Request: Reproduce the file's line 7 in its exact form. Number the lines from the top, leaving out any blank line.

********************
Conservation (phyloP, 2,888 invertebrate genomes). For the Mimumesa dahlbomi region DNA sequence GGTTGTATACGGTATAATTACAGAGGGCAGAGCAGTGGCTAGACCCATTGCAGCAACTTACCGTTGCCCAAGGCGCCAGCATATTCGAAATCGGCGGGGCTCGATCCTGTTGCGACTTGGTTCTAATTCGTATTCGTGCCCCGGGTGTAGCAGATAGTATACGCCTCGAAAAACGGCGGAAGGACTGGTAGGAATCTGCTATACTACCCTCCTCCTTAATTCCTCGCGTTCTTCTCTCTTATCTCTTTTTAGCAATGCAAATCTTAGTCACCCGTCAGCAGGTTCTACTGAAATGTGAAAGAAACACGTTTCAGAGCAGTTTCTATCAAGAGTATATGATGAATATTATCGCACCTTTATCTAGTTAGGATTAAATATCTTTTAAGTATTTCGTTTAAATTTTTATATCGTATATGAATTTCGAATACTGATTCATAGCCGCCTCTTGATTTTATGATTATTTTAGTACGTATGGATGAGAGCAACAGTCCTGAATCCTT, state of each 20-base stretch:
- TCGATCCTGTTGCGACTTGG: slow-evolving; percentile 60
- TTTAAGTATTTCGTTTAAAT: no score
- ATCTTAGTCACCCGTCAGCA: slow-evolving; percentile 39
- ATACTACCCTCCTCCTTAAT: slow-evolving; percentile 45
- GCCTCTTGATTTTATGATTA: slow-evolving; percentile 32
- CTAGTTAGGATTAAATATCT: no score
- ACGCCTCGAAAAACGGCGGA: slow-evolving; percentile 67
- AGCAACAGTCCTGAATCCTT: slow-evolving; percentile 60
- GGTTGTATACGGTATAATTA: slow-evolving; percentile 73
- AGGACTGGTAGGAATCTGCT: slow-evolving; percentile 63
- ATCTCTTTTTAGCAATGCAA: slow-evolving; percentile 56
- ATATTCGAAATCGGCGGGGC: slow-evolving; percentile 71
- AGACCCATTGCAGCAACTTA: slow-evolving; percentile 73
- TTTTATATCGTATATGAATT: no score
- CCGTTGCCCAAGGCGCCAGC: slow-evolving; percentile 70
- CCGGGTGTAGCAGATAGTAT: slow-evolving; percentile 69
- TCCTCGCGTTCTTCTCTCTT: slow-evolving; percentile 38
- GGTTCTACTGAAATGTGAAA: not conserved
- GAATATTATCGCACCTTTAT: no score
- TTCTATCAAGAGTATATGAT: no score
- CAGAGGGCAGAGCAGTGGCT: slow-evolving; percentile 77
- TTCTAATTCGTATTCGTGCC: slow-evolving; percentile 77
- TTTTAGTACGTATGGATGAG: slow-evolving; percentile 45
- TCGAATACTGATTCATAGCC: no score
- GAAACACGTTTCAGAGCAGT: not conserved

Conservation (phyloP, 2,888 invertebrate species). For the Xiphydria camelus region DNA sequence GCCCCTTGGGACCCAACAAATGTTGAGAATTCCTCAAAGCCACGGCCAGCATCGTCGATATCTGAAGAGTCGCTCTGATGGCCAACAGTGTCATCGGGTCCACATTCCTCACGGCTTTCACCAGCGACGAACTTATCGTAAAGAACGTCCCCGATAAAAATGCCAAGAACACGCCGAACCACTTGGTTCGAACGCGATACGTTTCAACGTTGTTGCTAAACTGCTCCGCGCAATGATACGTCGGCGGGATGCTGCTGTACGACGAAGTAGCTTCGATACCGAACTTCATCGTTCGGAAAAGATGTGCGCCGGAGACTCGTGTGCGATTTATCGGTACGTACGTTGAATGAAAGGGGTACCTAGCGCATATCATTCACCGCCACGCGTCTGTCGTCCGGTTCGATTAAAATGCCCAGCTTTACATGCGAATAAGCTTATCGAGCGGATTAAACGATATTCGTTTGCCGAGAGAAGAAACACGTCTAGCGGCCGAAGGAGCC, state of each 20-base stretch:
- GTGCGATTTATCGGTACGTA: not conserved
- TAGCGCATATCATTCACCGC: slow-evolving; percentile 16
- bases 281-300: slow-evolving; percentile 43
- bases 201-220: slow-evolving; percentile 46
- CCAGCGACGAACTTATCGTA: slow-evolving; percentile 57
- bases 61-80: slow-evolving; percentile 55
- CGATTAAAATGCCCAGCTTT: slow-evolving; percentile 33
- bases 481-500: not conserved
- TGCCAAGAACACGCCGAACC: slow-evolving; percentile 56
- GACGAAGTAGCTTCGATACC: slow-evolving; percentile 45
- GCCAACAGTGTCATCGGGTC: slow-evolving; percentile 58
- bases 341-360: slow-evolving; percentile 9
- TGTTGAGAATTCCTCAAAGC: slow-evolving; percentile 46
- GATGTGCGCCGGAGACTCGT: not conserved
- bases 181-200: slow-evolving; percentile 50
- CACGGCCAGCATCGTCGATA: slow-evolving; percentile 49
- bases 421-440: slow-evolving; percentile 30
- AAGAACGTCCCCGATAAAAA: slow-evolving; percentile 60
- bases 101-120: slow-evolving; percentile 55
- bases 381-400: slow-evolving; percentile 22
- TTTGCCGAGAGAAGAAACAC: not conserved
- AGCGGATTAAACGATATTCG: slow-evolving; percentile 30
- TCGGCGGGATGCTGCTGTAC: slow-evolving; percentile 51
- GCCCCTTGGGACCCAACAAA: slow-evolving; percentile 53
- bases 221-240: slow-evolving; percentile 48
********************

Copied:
- CTAGTTAGGATTAAATATCT: no score